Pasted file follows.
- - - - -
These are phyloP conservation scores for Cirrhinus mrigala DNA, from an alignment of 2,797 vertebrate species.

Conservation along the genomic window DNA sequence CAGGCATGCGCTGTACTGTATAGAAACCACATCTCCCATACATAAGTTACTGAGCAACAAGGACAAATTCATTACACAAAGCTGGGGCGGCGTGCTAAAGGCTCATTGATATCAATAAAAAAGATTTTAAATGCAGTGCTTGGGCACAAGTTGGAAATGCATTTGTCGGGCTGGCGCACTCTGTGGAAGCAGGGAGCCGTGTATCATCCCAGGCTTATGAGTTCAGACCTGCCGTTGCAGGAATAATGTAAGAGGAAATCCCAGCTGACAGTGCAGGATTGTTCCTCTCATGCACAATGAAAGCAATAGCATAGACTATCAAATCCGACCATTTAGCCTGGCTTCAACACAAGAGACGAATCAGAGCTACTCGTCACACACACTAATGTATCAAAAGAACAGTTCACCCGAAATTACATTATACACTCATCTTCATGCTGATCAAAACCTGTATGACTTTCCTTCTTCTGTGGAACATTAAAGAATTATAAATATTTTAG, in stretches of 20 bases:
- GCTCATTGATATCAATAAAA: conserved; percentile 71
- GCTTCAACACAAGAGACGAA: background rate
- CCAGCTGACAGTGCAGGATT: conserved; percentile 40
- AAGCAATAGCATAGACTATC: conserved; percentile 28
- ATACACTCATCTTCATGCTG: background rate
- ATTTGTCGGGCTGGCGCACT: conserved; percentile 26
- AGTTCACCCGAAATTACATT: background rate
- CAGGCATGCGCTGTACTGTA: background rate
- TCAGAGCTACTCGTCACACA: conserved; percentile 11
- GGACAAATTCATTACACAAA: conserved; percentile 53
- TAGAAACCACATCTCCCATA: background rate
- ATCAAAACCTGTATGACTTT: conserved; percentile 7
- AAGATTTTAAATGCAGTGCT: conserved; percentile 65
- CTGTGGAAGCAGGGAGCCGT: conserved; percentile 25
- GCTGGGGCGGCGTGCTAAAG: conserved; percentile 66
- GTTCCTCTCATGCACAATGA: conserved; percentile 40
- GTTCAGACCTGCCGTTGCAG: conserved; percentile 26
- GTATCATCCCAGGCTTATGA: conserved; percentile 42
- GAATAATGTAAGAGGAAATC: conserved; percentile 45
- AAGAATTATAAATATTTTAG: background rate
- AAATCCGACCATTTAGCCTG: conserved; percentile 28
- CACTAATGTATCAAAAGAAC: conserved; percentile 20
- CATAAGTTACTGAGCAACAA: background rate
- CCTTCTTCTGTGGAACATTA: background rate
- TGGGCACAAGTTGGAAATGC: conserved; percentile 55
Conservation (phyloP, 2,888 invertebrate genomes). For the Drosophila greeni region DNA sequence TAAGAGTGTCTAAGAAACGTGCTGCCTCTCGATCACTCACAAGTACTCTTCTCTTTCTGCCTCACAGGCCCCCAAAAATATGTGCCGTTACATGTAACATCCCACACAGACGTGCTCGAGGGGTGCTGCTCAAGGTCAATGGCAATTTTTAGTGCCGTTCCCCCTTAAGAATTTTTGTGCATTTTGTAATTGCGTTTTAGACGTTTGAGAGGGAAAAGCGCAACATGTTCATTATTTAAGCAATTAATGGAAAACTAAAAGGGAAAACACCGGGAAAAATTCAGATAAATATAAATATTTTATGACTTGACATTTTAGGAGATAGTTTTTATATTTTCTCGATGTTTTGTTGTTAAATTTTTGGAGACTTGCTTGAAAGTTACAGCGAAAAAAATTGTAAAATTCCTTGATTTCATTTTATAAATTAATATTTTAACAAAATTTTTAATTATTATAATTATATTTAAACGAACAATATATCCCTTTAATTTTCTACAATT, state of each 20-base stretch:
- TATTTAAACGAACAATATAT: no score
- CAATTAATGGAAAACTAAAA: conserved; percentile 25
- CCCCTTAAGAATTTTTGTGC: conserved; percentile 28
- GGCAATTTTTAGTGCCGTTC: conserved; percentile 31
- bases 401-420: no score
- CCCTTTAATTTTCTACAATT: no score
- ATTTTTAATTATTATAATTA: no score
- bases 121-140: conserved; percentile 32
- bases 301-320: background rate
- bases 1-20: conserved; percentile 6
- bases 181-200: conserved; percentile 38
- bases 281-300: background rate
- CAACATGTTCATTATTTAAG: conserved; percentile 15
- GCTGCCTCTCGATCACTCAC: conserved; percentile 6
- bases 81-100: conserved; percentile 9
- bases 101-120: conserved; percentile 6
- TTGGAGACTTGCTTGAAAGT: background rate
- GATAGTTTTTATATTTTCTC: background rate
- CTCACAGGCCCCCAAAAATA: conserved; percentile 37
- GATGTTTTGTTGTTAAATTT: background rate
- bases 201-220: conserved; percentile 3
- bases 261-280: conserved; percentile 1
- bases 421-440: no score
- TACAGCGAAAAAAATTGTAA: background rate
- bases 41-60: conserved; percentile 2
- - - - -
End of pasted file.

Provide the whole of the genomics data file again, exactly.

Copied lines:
These are phyloP conservation scores for Cirrhinus mrigala DNA, from an alignment of 2,797 vertebrate species.

Conservation along the genomic window DNA sequence CAGGCATGCGCTGTACTGTATAGAAACCACATCTCCCATACATAAGTTACTGAGCAACAAGGACAAATTCATTACACAAAGCTGGGGCGGCGTGCTAAAGGCTCATTGATATCAATAAAAAAGATTTTAAATGCAGTGCTTGGGCACAAGTTGGAAATGCATTTGTCGGGCTGGCGCACTCTGTGGAAGCAGGGAGCCGTGTATCATCCCAGGCTTATGAGTTCAGACCTGCCGTTGCAGGAATAATGTAAGAGGAAATCCCAGCTGACAGTGCAGGATTGTTCCTCTCATGCACAATGAAAGCAATAGCATAGACTATCAAATCCGACCATTTAGCCTGGCTTCAACACAAGAGACGAATCAGAGCTACTCGTCACACACACTAATGTATCAAAAGAACAGTTCACCCGAAATTACATTATACACTCATCTTCATGCTGATCAAAACCTGTATGACTTTCCTTCTTCTGTGGAACATTAAAGAATTATAAATATTTTAG, in stretches of 20 bases:
- GCTCATTGATATCAATAAAA: conserved; percentile 71
- GCTTCAACACAAGAGACGAA: background rate
- CCAGCTGACAGTGCAGGATT: conserved; percentile 40
- AAGCAATAGCATAGACTATC: conserved; percentile 28
- ATACACTCATCTTCATGCTG: background rate
- ATTTGTCGGGCTGGCGCACT: conserved; percentile 26
- AGTTCACCCGAAATTACATT: background rate
- CAGGCATGCGCTGTACTGTA: background rate
- TCAGAGCTACTCGTCACACA: conserved; percentile 11
- GGACAAATTCATTACACAAA: conserved; percentile 53
- TAGAAACCACATCTCCCATA: background rate
- ATCAAAACCTGTATGACTTT: conserved; percentile 7
- AAGATTTTAAATGCAGTGCT: conserved; percentile 65
- CTGTGGAAGCAGGGAGCCGT: conserved; percentile 25
- GCTGGGGCGGCGTGCTAAAG: conserved; percentile 66
- GTTCCTCTCATGCACAATGA: conserved; percentile 40
- GTTCAGACCTGCCGTTGCAG: conserved; percentile 26
- GTATCATCCCAGGCTTATGA: conserved; percentile 42
- GAATAATGTAAGAGGAAATC: conserved; percentile 45
- AAGAATTATAAATATTTTAG: background rate
- AAATCCGACCATTTAGCCTG: conserved; percentile 28
- CACTAATGTATCAAAAGAAC: conserved; percentile 20
- CATAAGTTACTGAGCAACAA: background rate
- CCTTCTTCTGTGGAACATTA: background rate
- TGGGCACAAGTTGGAAATGC: conserved; percentile 55
Conservation (phyloP, 2,888 invertebrate genomes). For the Drosophila greeni region DNA sequence TAAGAGTGTCTAAGAAACGTGCTGCCTCTCGATCACTCACAAGTACTCTTCTCTTTCTGCCTCACAGGCCCCCAAAAATATGTGCCGTTACATGTAACATCCCACACAGACGTGCTCGAGGGGTGCTGCTCAAGGTCAATGGCAATTTTTAGTGCCGTTCCCCCTTAAGAATTTTTGTGCATTTTGTAATTGCGTTTTAGACGTTTGAGAGGGAAAAGCGCAACATGTTCATTATTTAAGCAATTAATGGAAAACTAAAAGGGAAAACACCGGGAAAAATTCAGATAAATATAAATATTTTATGACTTGACATTTTAGGAGATAGTTTTTATATTTTCTCGATGTTTTGTTGTTAAATTTTTGGAGACTTGCTTGAAAGTTACAGCGAAAAAAATTGTAAAATTCCTTGATTTCATTTTATAAATTAATATTTTAACAAAATTTTTAATTATTATAATTATATTTAAACGAACAATATATCCCTTTAATTTTCTACAATT, state of each 20-base stretch:
- TATTTAAACGAACAATATAT: no score
- CAATTAATGGAAAACTAAAA: conserved; percentile 25
- CCCCTTAAGAATTTTTGTGC: conserved; percentile 28
- GGCAATTTTTAGTGCCGTTC: conserved; percentile 31
- bases 401-420: no score
- CCCTTTAATTTTCTACAATT: no score
- ATTTTTAATTATTATAATTA: no score
- bases 121-140: conserved; percentile 32
- bases 301-320: background rate
- bases 1-20: conserved; percentile 6
- bases 181-200: conserved; percentile 38
- bases 281-300: background rate
- CAACATGTTCATTATTTAAG: conserved; percentile 15
- GCTGCCTCTCGATCACTCAC: conserved; percentile 6
- bases 81-100: conserved; percentile 9
- bases 101-120: conserved; percentile 6
- TTGGAGACTTGCTTGAAAGT: background rate
- GATAGTTTTTATATTTTCTC: background rate
- CTCACAGGCCCCCAAAAATA: conserved; percentile 37
- GATGTTTTGTTGTTAAATTT: background rate
- bases 201-220: conserved; percentile 3
- bases 261-280: conserved; percentile 1
- bases 421-440: no score
- TACAGCGAAAAAAATTGTAA: background rate
- bases 41-60: conserved; percentile 2